World’s oldest peer-reviewed science journal makes archives public, free of charge, and a young Charles Darwin writes about geology.

This is pretty cool. The Royal Society, the world’s first peer-reviewed journal has opened their archives to the public. Approximately 60,000 articles are dating back as far as the 1600s are available via a searchable archive.

Included in this archive is early geological work from Charles Darwin which features incredible sketches and maps.

via Royal Society
via Royal Society
The text is 47 pages long, but thankfully there is a short(ish) abstract also available. The paper details Darwin’s study of lineaments, referred to as “roads” along Glen Roy and Lochaber. Previous authors concluded that the lineaments are lacustrine deposits from a time when lake levels were higher (Darwin 1837). Darwin goes on to put forth his theory for the lineaments: marine deposits made by uplift of the land, with a subsiding sea, subject to tides carving the valleys (Darwin 1837).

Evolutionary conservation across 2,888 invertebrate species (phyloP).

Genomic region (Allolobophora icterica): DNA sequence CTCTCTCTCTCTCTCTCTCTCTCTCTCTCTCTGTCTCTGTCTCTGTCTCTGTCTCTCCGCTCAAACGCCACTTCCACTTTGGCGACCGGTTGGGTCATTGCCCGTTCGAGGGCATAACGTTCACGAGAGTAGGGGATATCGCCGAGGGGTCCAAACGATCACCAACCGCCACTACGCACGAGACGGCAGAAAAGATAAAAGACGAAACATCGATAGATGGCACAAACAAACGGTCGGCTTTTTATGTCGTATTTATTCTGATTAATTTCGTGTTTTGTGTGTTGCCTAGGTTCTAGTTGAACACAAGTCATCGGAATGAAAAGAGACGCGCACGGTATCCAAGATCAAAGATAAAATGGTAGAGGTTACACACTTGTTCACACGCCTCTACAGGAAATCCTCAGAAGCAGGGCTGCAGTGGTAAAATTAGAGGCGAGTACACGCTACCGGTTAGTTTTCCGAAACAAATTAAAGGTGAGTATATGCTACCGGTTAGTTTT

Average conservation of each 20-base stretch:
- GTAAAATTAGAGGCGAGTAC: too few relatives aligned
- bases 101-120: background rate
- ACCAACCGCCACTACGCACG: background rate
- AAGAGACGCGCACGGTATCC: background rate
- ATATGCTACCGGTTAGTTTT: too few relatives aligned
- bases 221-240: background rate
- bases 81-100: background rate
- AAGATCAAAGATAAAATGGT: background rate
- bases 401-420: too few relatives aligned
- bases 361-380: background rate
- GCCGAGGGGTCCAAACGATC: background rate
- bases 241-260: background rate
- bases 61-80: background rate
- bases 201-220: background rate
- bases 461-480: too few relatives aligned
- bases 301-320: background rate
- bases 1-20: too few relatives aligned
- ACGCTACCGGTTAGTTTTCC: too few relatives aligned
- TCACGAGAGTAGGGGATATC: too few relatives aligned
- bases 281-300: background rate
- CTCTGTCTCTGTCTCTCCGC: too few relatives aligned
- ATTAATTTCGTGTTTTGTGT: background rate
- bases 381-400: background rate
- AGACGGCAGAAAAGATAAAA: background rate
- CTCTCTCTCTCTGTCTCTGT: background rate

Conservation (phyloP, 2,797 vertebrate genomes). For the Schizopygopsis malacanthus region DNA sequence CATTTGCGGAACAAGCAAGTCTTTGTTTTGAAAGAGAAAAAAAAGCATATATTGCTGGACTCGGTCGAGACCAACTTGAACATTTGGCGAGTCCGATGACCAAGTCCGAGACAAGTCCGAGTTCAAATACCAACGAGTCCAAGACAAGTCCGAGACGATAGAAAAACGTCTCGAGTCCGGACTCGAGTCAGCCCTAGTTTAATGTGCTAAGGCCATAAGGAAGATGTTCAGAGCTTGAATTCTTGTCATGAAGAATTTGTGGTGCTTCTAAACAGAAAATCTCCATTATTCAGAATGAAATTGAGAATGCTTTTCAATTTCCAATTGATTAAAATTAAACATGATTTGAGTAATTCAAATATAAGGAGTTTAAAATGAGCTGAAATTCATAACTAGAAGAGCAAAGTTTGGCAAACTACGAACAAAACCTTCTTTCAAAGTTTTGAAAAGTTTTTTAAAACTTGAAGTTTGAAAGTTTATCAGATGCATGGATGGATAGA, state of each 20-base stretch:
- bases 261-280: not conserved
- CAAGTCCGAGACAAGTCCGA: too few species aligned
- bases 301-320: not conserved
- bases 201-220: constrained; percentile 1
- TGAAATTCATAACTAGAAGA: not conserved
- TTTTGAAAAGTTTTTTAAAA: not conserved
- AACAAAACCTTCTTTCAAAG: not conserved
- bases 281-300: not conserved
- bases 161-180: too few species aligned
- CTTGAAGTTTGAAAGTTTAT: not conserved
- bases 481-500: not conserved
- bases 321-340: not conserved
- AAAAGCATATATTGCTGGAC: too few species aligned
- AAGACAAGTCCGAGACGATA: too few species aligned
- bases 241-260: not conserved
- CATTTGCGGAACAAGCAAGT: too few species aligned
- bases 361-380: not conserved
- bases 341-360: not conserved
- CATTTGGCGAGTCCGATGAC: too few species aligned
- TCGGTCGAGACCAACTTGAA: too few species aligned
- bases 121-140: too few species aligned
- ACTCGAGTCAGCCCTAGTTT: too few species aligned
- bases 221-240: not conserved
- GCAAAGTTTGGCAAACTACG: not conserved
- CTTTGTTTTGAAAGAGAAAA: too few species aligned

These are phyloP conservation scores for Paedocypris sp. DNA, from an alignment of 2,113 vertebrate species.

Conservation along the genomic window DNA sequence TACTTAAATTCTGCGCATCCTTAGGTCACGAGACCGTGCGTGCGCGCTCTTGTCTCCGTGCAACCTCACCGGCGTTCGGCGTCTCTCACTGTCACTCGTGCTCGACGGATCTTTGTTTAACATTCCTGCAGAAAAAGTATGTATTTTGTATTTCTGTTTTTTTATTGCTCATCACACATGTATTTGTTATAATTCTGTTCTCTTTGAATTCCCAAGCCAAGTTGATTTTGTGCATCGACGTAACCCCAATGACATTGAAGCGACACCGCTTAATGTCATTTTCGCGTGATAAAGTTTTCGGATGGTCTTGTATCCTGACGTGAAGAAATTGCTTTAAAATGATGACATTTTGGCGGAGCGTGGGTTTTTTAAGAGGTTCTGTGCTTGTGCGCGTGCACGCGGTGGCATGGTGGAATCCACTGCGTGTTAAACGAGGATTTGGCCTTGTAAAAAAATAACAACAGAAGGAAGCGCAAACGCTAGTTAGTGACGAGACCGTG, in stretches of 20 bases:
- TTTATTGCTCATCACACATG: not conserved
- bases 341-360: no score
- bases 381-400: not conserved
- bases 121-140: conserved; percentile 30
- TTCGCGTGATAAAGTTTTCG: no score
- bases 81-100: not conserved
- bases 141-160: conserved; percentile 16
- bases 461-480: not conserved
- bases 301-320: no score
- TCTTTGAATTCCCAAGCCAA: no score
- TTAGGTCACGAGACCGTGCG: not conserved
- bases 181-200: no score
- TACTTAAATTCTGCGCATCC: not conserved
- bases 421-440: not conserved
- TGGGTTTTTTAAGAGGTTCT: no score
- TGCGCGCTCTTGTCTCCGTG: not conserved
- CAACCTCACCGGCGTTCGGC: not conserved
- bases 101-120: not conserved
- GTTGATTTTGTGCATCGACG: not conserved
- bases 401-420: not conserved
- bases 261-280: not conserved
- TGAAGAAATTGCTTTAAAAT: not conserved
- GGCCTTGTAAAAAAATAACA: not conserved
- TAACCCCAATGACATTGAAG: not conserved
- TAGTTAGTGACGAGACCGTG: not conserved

• Charles Darwin

Observations on the Parallel Roads of Glen Roy, and of other Parts of Lochaber, with an Attempt to Prove That They Are of Marine Origin.Proc. R. Soc. Lond. 1837 4:127129doi:10.1098/rspl.1837.0057

http://royalsociety.org/news/Royal-Society-journal-archive-made-permanently-free-to-access/

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